Vladimir Putin will probably visit Japan in 2004, Sergei Prikhodko, the deputy head of the Kremlin administration, announced after the Russian president's meeting with ex-Japanese Premier Yoshiro Mori.
According to Prikhodko, the ex-premier gave Putin a message from the current Japanese Premier Junichiro Koizumi, in which the latter touched on a number of topical bilateral problems, thanked him for the warm welcome in St. Petersburg, and praised the celebration of the city's 300th anniversary. He also invited Vladimir Putin to Japan. "The visit was tentatively slated for 2004," Prikhodko said.
The deputy head of the Kremlin administration reported that the Japanese business circles were also expecting a visit by Russian Premier Mikhail Kasyanov.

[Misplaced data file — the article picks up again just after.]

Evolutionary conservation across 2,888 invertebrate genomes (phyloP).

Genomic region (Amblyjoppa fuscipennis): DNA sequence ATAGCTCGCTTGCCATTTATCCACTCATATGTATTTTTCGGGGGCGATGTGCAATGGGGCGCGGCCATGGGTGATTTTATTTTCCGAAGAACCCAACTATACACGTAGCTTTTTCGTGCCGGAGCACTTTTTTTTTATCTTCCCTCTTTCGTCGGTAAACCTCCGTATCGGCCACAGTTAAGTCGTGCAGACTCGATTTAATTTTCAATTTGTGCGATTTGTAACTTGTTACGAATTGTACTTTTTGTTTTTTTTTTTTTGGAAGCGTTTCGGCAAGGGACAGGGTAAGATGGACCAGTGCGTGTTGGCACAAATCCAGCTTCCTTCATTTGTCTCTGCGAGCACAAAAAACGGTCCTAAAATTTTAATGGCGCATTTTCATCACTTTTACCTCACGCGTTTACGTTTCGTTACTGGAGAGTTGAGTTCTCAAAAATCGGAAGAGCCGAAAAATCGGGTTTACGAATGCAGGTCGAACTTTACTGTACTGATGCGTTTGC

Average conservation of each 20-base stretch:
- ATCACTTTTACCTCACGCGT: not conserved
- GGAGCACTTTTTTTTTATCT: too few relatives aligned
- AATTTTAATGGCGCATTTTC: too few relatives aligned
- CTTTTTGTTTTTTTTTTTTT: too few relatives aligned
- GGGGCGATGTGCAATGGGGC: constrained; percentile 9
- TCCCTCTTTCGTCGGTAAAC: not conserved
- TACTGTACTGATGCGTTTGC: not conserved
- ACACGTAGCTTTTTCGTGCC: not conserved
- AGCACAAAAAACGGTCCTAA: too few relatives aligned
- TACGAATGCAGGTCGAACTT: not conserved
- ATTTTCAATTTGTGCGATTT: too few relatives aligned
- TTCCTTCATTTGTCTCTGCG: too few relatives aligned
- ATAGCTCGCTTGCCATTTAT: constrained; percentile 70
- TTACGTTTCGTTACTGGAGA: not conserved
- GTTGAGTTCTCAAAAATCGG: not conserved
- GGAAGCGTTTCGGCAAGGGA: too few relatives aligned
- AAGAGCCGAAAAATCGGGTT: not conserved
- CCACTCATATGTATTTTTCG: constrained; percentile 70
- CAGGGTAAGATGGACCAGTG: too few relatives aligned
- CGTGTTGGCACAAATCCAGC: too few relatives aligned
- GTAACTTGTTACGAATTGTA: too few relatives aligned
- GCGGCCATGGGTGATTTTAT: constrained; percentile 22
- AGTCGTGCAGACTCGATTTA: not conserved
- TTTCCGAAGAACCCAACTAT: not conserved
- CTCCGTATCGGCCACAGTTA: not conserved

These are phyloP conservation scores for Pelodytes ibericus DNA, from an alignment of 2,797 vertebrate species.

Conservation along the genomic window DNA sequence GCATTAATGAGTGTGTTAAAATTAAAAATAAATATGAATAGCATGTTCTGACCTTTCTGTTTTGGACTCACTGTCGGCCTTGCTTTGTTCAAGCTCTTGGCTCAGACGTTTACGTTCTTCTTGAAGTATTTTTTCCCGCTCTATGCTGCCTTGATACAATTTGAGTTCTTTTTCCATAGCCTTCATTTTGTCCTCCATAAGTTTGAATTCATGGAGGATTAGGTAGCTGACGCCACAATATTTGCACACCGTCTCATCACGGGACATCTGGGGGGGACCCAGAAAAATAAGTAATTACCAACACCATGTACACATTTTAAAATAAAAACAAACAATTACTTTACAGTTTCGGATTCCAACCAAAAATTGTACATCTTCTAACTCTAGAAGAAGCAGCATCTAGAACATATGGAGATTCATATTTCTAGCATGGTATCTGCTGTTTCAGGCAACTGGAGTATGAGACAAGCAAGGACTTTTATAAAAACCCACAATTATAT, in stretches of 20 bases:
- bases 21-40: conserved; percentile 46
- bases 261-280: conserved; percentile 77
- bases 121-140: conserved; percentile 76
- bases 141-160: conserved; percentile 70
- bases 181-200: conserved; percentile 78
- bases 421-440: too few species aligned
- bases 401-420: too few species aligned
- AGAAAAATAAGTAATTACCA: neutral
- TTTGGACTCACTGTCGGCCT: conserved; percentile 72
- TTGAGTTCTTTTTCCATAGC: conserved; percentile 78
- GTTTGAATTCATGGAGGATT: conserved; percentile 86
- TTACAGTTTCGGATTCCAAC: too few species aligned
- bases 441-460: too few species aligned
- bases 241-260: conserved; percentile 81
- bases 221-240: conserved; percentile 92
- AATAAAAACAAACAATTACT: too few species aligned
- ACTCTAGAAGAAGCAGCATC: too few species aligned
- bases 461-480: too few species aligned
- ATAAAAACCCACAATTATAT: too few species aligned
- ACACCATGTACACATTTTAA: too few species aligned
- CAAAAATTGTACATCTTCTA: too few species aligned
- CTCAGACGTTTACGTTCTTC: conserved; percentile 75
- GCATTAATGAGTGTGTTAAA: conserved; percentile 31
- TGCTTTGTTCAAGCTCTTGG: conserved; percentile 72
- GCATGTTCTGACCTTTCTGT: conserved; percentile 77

Apart from that, the co-chairmen of the Russian-Japanese Commission on Trade and Economic Cooperation are scheduled to meet on June 28-30, Prikhodko added, saying that the Russian president had told Mori he hoped the meeting would help "work out the details of a number of projects, including those dealing with pipelines." Putin and Mori had been dwelling on "the continuation of expert work on a peace treaty," he said.
Among international issues, they had discussed the situation on the Korean Peninsula, "in the light of the North Korean nuclear program in the first place." Prikhodko pointed out that Putin and Mori had established a trustful relationship. The Tuesday meeting was in fact their eighth rendezvous.
According to the military expert Igor Korotchenko, after the end of the battle for Donbass, the third stage of the military special operation will begin.